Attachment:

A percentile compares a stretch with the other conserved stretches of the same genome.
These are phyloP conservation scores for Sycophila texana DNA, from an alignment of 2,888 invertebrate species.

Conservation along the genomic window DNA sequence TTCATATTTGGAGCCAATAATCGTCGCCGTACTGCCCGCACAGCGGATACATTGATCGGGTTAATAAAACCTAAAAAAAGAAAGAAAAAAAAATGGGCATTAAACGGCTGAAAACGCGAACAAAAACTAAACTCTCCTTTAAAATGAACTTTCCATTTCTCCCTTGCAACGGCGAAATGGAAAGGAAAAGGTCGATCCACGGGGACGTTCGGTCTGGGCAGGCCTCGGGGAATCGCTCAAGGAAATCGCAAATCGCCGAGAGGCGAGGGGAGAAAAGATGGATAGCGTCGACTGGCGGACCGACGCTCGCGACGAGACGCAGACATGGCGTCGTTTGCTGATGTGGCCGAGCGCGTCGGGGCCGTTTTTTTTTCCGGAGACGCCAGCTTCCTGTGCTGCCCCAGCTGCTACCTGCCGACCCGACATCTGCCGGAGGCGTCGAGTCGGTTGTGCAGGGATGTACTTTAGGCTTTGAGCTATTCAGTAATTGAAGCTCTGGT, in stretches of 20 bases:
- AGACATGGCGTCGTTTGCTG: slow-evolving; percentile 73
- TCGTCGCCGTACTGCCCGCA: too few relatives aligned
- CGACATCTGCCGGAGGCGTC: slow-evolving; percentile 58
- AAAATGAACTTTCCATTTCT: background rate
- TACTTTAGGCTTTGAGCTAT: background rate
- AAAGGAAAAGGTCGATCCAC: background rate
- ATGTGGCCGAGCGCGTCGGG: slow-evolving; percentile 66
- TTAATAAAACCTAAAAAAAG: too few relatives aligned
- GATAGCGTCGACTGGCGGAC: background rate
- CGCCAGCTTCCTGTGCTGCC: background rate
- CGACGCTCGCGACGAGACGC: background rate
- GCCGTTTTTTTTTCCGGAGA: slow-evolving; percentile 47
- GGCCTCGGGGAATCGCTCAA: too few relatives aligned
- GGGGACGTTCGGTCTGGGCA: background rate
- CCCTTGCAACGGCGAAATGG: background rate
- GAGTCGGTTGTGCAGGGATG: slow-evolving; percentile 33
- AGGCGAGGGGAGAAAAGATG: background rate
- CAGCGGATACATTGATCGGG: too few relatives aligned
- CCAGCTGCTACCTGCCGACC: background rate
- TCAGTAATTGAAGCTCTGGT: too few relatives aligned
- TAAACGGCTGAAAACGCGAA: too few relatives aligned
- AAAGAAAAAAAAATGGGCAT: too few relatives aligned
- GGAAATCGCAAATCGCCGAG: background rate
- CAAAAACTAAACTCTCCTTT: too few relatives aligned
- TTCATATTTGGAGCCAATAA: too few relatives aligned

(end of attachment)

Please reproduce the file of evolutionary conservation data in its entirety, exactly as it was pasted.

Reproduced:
A percentile compares a stretch with the other conserved stretches of the same genome.
These are phyloP conservation scores for Sycophila texana DNA, from an alignment of 2,888 invertebrate species.

Conservation along the genomic window DNA sequence TTCATATTTGGAGCCAATAATCGTCGCCGTACTGCCCGCACAGCGGATACATTGATCGGGTTAATAAAACCTAAAAAAAGAAAGAAAAAAAAATGGGCATTAAACGGCTGAAAACGCGAACAAAAACTAAACTCTCCTTTAAAATGAACTTTCCATTTCTCCCTTGCAACGGCGAAATGGAAAGGAAAAGGTCGATCCACGGGGACGTTCGGTCTGGGCAGGCCTCGGGGAATCGCTCAAGGAAATCGCAAATCGCCGAGAGGCGAGGGGAGAAAAGATGGATAGCGTCGACTGGCGGACCGACGCTCGCGACGAGACGCAGACATGGCGTCGTTTGCTGATGTGGCCGAGCGCGTCGGGGCCGTTTTTTTTTCCGGAGACGCCAGCTTCCTGTGCTGCCCCAGCTGCTACCTGCCGACCCGACATCTGCCGGAGGCGTCGAGTCGGTTGTGCAGGGATGTACTTTAGGCTTTGAGCTATTCAGTAATTGAAGCTCTGGT, in stretches of 20 bases:
- AGACATGGCGTCGTTTGCTG: slow-evolving; percentile 73
- TCGTCGCCGTACTGCCCGCA: too few relatives aligned
- CGACATCTGCCGGAGGCGTC: slow-evolving; percentile 58
- AAAATGAACTTTCCATTTCT: background rate
- TACTTTAGGCTTTGAGCTAT: background rate
- AAAGGAAAAGGTCGATCCAC: background rate
- ATGTGGCCGAGCGCGTCGGG: slow-evolving; percentile 66
- TTAATAAAACCTAAAAAAAG: too few relatives aligned
- GATAGCGTCGACTGGCGGAC: background rate
- CGCCAGCTTCCTGTGCTGCC: background rate
- CGACGCTCGCGACGAGACGC: background rate
- GCCGTTTTTTTTTCCGGAGA: slow-evolving; percentile 47
- GGCCTCGGGGAATCGCTCAA: too few relatives aligned
- GGGGACGTTCGGTCTGGGCA: background rate
- CCCTTGCAACGGCGAAATGG: background rate
- GAGTCGGTTGTGCAGGGATG: slow-evolving; percentile 33
- AGGCGAGGGGAGAAAAGATG: background rate
- CAGCGGATACATTGATCGGG: too few relatives aligned
- CCAGCTGCTACCTGCCGACC: background rate
- TCAGTAATTGAAGCTCTGGT: too few relatives aligned
- TAAACGGCTGAAAACGCGAA: too few relatives aligned
- AAAGAAAAAAAAATGGGCAT: too few relatives aligned
- GGAAATCGCAAATCGCCGAG: background rate
- CAAAAACTAAACTCTCCTTT: too few relatives aligned
- TTCATATTTGGAGCCAATAA: too few relatives aligned